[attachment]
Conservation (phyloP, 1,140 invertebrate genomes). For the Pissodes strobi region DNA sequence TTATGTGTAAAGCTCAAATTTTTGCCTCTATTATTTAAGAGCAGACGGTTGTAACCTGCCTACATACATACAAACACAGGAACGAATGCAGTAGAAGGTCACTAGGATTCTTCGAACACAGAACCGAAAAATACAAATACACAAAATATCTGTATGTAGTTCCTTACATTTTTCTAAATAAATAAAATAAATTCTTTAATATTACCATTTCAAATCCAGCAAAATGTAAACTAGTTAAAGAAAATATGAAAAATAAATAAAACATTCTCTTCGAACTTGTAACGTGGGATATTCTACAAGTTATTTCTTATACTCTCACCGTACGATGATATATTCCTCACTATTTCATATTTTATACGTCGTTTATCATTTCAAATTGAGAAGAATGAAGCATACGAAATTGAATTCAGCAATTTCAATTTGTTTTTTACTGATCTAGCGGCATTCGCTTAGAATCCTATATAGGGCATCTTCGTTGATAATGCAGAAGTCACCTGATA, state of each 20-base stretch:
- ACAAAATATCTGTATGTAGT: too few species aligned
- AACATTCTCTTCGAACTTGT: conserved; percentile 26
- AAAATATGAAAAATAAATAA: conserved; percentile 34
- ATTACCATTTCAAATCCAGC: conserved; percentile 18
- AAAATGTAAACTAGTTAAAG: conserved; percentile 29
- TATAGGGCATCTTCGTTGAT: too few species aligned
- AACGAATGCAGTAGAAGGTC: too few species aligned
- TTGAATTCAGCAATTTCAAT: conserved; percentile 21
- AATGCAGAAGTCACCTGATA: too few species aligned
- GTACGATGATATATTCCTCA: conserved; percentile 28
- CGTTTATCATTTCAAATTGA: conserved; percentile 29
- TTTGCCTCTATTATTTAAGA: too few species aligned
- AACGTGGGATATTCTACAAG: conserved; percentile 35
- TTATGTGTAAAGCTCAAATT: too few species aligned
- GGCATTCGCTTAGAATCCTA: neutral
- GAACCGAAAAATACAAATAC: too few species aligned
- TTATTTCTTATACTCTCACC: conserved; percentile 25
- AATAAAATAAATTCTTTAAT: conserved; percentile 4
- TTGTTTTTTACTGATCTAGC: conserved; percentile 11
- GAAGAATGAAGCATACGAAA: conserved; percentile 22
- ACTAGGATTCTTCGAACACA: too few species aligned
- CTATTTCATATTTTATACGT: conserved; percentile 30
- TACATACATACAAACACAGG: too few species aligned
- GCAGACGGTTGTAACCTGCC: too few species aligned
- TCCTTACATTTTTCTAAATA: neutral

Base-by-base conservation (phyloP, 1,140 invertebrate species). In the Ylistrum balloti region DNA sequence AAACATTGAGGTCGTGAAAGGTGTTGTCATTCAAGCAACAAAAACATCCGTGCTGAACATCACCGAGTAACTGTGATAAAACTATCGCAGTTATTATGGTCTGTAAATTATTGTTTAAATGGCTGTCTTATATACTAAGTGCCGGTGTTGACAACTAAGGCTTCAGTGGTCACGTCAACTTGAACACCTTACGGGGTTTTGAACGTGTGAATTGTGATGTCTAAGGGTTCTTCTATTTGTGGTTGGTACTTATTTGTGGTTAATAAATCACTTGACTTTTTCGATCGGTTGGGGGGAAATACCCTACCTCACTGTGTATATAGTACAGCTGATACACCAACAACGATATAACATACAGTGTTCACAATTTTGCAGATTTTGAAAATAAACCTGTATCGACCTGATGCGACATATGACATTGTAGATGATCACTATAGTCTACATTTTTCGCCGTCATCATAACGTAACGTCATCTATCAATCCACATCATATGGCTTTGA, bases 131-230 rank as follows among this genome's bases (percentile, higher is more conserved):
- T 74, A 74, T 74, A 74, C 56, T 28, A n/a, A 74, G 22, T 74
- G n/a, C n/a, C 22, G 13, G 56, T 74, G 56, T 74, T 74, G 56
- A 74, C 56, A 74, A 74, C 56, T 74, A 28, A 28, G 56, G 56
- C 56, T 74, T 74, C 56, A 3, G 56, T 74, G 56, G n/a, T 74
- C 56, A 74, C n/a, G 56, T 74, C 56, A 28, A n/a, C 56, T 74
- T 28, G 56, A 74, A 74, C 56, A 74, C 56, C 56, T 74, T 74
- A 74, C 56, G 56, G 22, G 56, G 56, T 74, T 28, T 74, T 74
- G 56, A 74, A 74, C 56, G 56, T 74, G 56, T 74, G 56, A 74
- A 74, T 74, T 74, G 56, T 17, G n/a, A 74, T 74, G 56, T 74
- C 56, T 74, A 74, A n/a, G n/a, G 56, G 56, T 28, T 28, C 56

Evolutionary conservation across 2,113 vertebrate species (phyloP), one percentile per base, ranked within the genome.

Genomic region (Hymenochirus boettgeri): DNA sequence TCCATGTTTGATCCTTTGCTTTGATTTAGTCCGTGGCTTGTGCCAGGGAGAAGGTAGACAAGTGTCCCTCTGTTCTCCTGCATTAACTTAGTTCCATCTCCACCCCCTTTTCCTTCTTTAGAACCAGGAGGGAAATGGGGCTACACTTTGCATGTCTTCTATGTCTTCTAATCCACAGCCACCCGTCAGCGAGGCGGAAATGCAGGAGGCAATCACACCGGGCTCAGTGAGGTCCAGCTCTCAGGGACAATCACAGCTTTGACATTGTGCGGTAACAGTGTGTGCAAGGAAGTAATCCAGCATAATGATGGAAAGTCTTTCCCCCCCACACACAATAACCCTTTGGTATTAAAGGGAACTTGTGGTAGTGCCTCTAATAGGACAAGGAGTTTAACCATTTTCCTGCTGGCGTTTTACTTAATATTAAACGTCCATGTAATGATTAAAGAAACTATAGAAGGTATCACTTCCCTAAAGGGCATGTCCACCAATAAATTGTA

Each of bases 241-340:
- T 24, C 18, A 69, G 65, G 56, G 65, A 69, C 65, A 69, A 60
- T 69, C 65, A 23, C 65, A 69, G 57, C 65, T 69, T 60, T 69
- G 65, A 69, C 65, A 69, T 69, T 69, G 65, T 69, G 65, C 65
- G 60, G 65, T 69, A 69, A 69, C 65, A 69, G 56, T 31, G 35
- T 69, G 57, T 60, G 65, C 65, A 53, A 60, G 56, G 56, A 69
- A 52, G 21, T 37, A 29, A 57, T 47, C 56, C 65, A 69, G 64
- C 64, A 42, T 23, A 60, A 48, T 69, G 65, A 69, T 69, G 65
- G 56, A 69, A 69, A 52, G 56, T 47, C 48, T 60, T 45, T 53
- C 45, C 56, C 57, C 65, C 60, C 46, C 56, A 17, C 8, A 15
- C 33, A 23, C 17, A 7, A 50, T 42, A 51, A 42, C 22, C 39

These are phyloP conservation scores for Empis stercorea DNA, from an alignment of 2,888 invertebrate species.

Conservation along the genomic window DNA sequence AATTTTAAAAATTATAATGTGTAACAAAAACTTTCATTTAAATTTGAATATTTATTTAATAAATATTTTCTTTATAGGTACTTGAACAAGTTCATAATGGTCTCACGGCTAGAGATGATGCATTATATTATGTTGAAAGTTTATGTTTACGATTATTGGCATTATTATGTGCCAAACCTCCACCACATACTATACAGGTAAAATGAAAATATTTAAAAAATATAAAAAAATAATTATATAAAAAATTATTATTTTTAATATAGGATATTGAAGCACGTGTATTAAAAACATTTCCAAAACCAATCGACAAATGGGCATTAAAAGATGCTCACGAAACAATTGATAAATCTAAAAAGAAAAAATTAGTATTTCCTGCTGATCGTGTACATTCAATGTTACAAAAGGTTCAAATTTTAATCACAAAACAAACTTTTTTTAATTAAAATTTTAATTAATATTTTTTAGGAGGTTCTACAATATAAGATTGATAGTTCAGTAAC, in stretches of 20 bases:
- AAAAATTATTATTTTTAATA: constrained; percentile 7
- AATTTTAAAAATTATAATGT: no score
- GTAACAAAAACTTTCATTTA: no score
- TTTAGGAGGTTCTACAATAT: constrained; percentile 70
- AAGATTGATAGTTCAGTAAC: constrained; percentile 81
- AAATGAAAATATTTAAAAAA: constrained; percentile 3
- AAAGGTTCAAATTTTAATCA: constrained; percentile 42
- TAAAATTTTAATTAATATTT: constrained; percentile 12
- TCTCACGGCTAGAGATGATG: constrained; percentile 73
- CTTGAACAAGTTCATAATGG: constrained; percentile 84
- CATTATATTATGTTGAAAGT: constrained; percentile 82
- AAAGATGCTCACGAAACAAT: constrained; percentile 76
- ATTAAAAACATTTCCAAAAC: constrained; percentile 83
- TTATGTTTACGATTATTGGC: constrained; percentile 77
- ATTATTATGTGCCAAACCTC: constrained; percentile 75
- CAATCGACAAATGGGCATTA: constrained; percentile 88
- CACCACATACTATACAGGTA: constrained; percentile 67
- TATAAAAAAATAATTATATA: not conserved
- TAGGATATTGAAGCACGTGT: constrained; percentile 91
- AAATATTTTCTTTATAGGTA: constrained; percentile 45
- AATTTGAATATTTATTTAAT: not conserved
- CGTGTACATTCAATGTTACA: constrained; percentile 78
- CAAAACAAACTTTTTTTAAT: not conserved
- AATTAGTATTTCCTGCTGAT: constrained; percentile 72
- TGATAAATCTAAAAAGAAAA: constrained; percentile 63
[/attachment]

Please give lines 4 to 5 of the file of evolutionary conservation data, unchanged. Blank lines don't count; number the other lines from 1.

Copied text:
- AAAATATGAAAAATAAATAA: conserved; percentile 34
- ATTACCATTTCAAATCCAGC: conserved; percentile 18